24th April 1947

Dear Mom, Dad & Jean,

Just a few more lines to let you know I am still O.K. and in the best of health. At the moment of writing we are at sea on five days exercise with the East Indies Fleet but we return to Trincomalee tonight about six. There are seven ships out altogether, the cruisers “Jamaica” and “Glasgow”, carriers “Glory” and “Theseus”, destroyers “Contest” and “Constance” and the oiler “Green Ranger”. We have had quite a lot of flying, making attacks on the cruisers and “Theseus” and on the airfield ashore which has been defended by the R.A.F. We haven’t had any crashes yet this trip but yesterday one of the flight deck hands got killed by the wing of a plane which caught him as the plane was landing. He was killed instantaneously so at least he didn’t suffer. Last night they had his funeral service and he was given a sailor’s burial. He was only eighteen and only joined the ship a couple of months ago. It shook the pilot up pretty badly but of course he couldn’t be blamed as of by rights the lad shouldn’t have been on the flight deck when planes are landing on.

I received two papers and your letter dated 11.4.47 on Monday, we had our own mail brought out to us, which was quite a surprise as we had all resigned ourselves to the thought that tomorrow would be the first chance we would have of getting any.

Glad to hear you have been having a decent drop of weather at last. I see the Navy has started wearing summer dress in U.K. which is an omen. I hope it is at least a little milder when I get home.

I haven’t seen “Frenchman’s Creek”, as a matter of fact I have only seen one film worth mention in the last week or so. That was “Night and Day” with Gary Grant as Cole Porter and Alexis Smith as his wife. It is the story of the life of Cole Porter and I really enjoyed it. Have you seen it? On board tonight is “A Matter of Life and Death” which I shall probably see tomorrow.

I haven’t played cricket since I last wrote as the weather hasn’t been too good lately. Last Friday I played hockey for the ship against “Jamaica” and we beat them 3-1. They have started an inter fleet knock out competition at hockey and football. The “Glory” won their first round of the hockey against R.N. ashore, that is the Dockyard, by 5 goals to 4. I didn’t play in that as I was duty watch and couldn’t get a sub.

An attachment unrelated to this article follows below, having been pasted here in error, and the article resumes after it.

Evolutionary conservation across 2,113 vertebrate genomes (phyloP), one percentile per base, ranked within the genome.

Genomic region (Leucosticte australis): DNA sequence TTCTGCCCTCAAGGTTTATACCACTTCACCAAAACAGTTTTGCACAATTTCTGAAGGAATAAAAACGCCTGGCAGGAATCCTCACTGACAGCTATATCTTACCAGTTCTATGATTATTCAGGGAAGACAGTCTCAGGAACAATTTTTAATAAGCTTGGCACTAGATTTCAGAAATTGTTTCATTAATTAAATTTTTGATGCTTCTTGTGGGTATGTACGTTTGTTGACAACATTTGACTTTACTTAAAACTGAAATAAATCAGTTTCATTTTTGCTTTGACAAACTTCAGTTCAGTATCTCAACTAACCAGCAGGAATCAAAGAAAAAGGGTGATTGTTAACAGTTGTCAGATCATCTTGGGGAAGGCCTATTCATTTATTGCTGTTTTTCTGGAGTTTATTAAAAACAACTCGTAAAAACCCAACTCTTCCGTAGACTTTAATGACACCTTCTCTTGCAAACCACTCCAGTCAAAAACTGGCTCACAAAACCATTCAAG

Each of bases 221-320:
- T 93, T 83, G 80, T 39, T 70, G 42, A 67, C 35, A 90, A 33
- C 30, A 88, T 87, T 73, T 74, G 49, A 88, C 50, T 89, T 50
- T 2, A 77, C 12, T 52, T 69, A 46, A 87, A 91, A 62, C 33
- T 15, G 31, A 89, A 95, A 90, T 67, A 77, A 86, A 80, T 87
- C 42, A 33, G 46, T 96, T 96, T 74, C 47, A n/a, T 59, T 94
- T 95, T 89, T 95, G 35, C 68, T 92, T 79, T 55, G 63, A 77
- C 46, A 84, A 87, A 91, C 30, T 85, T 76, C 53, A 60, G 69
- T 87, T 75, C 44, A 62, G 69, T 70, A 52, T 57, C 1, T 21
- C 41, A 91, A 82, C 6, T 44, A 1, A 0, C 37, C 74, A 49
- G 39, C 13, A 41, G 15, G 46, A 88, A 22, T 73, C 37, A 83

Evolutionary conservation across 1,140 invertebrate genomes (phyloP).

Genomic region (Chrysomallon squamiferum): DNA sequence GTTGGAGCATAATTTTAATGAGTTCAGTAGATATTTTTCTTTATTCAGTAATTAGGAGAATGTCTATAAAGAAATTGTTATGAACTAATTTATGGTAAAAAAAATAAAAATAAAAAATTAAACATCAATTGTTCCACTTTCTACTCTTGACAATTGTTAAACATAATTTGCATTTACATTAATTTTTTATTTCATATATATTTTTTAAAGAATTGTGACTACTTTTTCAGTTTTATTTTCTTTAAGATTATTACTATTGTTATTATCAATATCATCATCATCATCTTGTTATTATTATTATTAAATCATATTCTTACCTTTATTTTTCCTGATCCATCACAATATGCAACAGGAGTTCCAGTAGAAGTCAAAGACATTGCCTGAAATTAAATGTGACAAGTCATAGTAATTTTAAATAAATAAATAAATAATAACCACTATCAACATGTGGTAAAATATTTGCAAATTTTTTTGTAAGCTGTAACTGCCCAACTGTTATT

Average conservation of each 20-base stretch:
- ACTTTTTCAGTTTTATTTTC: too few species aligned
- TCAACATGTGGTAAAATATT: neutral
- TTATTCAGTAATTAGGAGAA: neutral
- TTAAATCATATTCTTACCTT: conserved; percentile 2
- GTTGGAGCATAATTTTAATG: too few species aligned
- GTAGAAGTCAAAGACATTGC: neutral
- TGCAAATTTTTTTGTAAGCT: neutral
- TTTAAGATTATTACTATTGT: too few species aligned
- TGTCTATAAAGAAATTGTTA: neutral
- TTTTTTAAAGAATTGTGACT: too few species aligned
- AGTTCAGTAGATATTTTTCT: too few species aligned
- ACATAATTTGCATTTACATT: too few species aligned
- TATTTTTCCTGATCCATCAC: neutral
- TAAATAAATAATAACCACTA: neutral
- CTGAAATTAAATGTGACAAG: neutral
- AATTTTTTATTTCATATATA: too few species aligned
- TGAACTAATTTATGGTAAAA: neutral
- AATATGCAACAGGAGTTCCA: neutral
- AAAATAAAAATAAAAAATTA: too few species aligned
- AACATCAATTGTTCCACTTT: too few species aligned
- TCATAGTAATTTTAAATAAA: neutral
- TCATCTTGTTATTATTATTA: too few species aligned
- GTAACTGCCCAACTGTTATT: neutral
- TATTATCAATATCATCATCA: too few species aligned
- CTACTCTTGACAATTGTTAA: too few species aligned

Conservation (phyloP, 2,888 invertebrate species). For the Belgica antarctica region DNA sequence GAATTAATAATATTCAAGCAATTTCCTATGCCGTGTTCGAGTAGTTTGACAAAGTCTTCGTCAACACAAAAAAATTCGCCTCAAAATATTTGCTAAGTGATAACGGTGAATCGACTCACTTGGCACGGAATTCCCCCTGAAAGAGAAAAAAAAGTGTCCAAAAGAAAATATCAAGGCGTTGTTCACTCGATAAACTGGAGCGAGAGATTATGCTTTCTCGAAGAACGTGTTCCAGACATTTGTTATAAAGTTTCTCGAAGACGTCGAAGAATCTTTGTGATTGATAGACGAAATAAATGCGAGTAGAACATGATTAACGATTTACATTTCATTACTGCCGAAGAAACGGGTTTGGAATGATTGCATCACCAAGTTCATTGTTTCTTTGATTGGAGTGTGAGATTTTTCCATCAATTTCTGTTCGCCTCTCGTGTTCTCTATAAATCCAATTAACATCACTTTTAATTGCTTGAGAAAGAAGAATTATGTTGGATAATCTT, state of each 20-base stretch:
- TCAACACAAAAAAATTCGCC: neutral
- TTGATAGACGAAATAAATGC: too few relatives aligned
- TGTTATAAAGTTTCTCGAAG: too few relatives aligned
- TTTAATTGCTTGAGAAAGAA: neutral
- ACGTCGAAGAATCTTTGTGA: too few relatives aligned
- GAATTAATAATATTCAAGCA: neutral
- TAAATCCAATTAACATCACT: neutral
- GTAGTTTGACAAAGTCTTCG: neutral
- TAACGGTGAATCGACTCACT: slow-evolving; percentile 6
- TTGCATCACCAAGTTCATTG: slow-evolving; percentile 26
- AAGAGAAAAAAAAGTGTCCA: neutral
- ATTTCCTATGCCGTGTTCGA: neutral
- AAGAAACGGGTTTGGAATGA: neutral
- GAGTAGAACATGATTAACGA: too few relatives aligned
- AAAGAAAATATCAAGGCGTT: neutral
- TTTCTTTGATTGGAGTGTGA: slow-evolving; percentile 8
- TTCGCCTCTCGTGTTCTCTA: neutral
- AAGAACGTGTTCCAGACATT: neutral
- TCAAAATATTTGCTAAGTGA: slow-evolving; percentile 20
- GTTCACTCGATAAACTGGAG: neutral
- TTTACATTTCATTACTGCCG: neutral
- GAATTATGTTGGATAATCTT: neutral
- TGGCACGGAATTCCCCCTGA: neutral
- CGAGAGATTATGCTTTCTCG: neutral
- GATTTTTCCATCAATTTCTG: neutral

Sorry to hear about Jean missing the biology practical exam again. Still as you say she is still young so perhaps next time she’ll manage it O.K.

What did you think of Bruce Woodcock the other night, I bet he was in agony the last six rounds. Still he’s proved that he can ‘take it!’ I expect he will be out of the ring for a few months now won’t he? Still apart from that I think Baski was too good for him. I bet the Baski-Louis fight will be a thriller.

Well Mom I think that once again that is about the lot so until next time
All my love
Graham
x  x  x  x  x  x

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27th March 1947

Dear Mom, Dad & Jean,

Here I am once again with a  few more lines, as you can see by my address I am back at Trincomalee again. We arrived here on Tuesday afternoon after five days at sea, the latest official rumour is that we are staying here until the end of April and then down to Singapore for four weeks on a minor refit. I still don’t know what the ship is doing after that.

Yesterday I received your very welcome letter dated 17.3.47. You certainly are having a weird and wonderful winter aren’t you. First snow, then gales, and now floods, it certainly is a good job that I didn’t really come home last November isn’t it? Still I hadn’t better count any chickens before they are hatched as I shall be home for all next winter, touch wood.

I hope you have all got over your sore throats, bad eyes, swollen glands, headaches and teethaches by now. It sounds more like a doctors case book instead of a letter doesn’t it?